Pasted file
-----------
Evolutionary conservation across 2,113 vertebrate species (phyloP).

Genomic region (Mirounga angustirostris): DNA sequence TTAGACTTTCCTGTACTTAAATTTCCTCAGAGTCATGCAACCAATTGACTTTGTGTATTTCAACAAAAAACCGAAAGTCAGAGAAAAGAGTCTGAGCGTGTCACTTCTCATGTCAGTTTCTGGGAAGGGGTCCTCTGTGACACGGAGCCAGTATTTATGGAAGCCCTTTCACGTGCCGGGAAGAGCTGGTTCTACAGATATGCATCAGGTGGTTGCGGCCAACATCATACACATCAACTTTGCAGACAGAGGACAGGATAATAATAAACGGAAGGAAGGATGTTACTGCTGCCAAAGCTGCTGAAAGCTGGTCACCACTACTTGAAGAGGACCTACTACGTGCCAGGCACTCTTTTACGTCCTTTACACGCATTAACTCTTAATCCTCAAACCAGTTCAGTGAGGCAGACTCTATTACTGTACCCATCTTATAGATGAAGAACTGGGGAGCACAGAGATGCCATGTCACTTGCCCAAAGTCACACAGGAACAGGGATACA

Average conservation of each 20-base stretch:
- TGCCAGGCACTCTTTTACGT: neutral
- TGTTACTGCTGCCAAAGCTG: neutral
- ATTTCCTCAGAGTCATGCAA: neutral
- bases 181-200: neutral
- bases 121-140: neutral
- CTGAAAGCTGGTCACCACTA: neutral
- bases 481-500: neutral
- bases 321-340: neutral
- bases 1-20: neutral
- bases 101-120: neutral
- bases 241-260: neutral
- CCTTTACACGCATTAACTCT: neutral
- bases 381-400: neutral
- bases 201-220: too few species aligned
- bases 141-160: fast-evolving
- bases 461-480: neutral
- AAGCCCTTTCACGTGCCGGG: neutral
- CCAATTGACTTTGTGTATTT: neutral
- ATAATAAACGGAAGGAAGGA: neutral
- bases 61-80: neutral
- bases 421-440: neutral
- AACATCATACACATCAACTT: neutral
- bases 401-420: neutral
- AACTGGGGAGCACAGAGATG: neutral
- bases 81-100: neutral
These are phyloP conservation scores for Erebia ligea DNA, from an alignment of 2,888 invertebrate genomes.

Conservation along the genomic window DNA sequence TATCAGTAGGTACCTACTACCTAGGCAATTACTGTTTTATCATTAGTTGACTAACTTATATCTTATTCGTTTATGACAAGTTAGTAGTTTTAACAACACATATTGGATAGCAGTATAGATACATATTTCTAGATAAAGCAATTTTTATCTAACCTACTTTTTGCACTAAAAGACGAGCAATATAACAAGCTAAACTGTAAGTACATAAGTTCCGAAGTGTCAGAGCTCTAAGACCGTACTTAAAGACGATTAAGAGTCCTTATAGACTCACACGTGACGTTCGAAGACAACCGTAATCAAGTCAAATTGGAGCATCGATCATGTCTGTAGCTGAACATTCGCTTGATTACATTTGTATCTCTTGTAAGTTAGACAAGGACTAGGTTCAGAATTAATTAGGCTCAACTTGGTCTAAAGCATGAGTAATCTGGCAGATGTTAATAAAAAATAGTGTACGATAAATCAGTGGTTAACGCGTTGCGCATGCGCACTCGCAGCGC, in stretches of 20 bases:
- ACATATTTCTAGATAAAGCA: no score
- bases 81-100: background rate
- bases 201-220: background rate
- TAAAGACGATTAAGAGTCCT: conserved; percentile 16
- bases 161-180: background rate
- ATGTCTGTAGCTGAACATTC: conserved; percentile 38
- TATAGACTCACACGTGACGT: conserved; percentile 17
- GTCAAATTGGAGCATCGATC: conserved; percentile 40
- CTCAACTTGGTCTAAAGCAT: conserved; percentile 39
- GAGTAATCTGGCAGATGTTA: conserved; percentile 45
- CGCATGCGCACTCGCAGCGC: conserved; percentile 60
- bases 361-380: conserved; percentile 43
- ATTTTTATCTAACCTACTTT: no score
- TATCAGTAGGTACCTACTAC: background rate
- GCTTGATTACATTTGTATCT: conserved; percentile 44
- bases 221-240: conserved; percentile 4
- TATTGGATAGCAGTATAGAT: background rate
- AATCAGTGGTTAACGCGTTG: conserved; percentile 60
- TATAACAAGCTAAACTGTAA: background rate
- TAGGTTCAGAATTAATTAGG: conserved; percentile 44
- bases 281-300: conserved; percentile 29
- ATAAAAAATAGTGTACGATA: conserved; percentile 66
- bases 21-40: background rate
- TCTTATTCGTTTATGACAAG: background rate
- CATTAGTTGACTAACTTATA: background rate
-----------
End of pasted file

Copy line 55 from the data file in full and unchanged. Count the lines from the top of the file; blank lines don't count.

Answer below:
- CATTAGTTGACTAACTTATA: background rate